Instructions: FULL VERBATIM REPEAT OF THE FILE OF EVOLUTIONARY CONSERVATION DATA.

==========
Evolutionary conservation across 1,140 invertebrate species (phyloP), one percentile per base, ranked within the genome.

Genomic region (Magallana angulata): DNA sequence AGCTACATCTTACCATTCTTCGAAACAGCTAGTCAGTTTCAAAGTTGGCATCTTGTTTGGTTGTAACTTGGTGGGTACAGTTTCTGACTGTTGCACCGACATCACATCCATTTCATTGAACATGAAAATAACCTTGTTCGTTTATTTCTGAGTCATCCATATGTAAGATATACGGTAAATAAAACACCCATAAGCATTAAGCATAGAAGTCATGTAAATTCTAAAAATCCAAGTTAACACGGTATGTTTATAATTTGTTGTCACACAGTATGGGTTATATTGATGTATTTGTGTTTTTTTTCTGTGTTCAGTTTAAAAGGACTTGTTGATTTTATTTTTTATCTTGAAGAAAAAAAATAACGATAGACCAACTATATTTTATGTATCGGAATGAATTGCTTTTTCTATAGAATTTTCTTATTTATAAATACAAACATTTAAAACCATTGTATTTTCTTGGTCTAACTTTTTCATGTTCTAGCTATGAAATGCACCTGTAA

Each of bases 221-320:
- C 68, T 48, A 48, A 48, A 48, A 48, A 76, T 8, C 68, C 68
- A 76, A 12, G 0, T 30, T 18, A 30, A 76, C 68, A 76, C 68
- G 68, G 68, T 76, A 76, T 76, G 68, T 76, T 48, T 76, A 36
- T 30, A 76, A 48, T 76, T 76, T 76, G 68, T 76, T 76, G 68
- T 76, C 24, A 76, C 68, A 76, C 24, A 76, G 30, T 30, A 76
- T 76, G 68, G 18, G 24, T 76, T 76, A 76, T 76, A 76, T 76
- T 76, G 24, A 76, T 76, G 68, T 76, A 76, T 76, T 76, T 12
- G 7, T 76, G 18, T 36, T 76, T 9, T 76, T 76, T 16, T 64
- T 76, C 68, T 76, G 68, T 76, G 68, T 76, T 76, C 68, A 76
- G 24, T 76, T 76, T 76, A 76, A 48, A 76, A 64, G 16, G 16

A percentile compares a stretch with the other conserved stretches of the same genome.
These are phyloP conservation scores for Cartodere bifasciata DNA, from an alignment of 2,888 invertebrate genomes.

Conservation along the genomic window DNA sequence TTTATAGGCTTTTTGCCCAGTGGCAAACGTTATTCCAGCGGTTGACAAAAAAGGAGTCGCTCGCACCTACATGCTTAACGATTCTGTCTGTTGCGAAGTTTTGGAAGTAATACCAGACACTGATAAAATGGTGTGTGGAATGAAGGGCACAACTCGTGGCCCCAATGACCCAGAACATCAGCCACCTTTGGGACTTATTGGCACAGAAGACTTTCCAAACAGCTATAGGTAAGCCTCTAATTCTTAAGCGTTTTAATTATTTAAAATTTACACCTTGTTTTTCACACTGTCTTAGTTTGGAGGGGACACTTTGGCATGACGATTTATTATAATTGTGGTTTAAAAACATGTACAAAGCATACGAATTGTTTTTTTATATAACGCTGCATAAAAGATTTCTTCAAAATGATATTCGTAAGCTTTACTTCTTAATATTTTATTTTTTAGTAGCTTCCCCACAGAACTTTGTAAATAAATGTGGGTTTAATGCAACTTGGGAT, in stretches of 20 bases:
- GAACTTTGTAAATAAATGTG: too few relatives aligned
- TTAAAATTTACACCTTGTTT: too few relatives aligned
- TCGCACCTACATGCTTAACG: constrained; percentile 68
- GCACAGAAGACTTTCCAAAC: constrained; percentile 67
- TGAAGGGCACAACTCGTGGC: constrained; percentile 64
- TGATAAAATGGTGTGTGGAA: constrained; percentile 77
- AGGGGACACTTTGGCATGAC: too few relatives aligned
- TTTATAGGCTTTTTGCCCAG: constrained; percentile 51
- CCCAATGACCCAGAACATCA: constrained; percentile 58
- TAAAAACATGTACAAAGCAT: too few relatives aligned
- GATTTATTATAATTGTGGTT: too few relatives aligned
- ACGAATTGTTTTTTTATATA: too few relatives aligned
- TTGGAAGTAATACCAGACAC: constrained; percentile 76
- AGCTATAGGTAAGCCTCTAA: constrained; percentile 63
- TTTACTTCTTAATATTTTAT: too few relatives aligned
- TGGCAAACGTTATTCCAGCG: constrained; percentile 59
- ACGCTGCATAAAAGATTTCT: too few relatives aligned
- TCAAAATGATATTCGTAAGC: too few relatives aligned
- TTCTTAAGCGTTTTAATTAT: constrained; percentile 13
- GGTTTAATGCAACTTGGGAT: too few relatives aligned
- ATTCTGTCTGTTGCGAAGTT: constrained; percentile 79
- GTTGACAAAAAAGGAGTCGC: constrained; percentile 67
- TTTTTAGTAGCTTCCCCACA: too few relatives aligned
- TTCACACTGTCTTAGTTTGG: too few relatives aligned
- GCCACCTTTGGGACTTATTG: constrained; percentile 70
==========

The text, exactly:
Evolutionary conservation across 1,140 invertebrate species (phyloP), one percentile per base, ranked within the genome.

Genomic region (Magallana angulata): DNA sequence AGCTACATCTTACCATTCTTCGAAACAGCTAGTCAGTTTCAAAGTTGGCATCTTGTTTGGTTGTAACTTGGTGGGTACAGTTTCTGACTGTTGCACCGACATCACATCCATTTCATTGAACATGAAAATAACCTTGTTCGTTTATTTCTGAGTCATCCATATGTAAGATATACGGTAAATAAAACACCCATAAGCATTAAGCATAGAAGTCATGTAAATTCTAAAAATCCAAGTTAACACGGTATGTTTATAATTTGTTGTCACACAGTATGGGTTATATTGATGTATTTGTGTTTTTTTTCTGTGTTCAGTTTAAAAGGACTTGTTGATTTTATTTTTTATCTTGAAGAAAAAAAATAACGATAGACCAACTATATTTTATGTATCGGAATGAATTGCTTTTTCTATAGAATTTTCTTATTTATAAATACAAACATTTAAAACCATTGTATTTTCTTGGTCTAACTTTTTCATGTTCTAGCTATGAAATGCACCTGTAA

Each of bases 221-320:
- C 68, T 48, A 48, A 48, A 48, A 48, A 76, T 8, C 68, C 68
- A 76, A 12, G 0, T 30, T 18, A 30, A 76, C 68, A 76, C 68
- G 68, G 68, T 76, A 76, T 76, G 68, T 76, T 48, T 76, A 36
- T 30, A 76, A 48, T 76, T 76, T 76, G 68, T 76, T 76, G 68
- T 76, C 24, A 76, C 68, A 76, C 24, A 76, G 30, T 30, A 76
- T 76, G 68, G 18, G 24, T 76, T 76, A 76, T 76, A 76, T 76
- T 76, G 24, A 76, T 76, G 68, T 76, A 76, T 76, T 76, T 12
- G 7, T 76, G 18, T 36, T 76, T 9, T 76, T 76, T 16, T 64
- T 76, C 68, T 76, G 68, T 76, G 68, T 76, T 76, C 68, A 76
- G 24, T 76, T 76, T 76, A 76, A 48, A 76, A 64, G 16, G 16

A percentile compares a stretch with the other conserved stretches of the same genome.
These are phyloP conservation scores for Cartodere bifasciata DNA, from an alignment of 2,888 invertebrate genomes.

Conservation along the genomic window DNA sequence TTTATAGGCTTTTTGCCCAGTGGCAAACGTTATTCCAGCGGTTGACAAAAAAGGAGTCGCTCGCACCTACATGCTTAACGATTCTGTCTGTTGCGAAGTTTTGGAAGTAATACCAGACACTGATAAAATGGTGTGTGGAATGAAGGGCACAACTCGTGGCCCCAATGACCCAGAACATCAGCCACCTTTGGGACTTATTGGCACAGAAGACTTTCCAAACAGCTATAGGTAAGCCTCTAATTCTTAAGCGTTTTAATTATTTAAAATTTACACCTTGTTTTTCACACTGTCTTAGTTTGGAGGGGACACTTTGGCATGACGATTTATTATAATTGTGGTTTAAAAACATGTACAAAGCATACGAATTGTTTTTTTATATAACGCTGCATAAAAGATTTCTTCAAAATGATATTCGTAAGCTTTACTTCTTAATATTTTATTTTTTAGTAGCTTCCCCACAGAACTTTGTAAATAAATGTGGGTTTAATGCAACTTGGGAT, in stretches of 20 bases:
- GAACTTTGTAAATAAATGTG: too few relatives aligned
- TTAAAATTTACACCTTGTTT: too few relatives aligned
- TCGCACCTACATGCTTAACG: constrained; percentile 68
- GCACAGAAGACTTTCCAAAC: constrained; percentile 67
- TGAAGGGCACAACTCGTGGC: constrained; percentile 64
- TGATAAAATGGTGTGTGGAA: constrained; percentile 77
- AGGGGACACTTTGGCATGAC: too few relatives aligned
- TTTATAGGCTTTTTGCCCAG: constrained; percentile 51
- CCCAATGACCCAGAACATCA: constrained; percentile 58
- TAAAAACATGTACAAAGCAT: too few relatives aligned
- GATTTATTATAATTGTGGTT: too few relatives aligned
- ACGAATTGTTTTTTTATATA: too few relatives aligned
- TTGGAAGTAATACCAGACAC: constrained; percentile 76
- AGCTATAGGTAAGCCTCTAA: constrained; percentile 63
- TTTACTTCTTAATATTTTAT: too few relatives aligned
- TGGCAAACGTTATTCCAGCG: constrained; percentile 59
- ACGCTGCATAAAAGATTTCT: too few relatives aligned
- TCAAAATGATATTCGTAAGC: too few relatives aligned
- TTCTTAAGCGTTTTAATTAT: constrained; percentile 13
- GGTTTAATGCAACTTGGGAT: too few relatives aligned
- ATTCTGTCTGTTGCGAAGTT: constrained; percentile 79
- GTTGACAAAAAAGGAGTCGC: constrained; percentile 67
- TTTTTAGTAGCTTCCCCACA: too few relatives aligned
- TTCACACTGTCTTAGTTTGG: too few relatives aligned
- GCCACCTTTGGGACTTATTG: constrained; percentile 70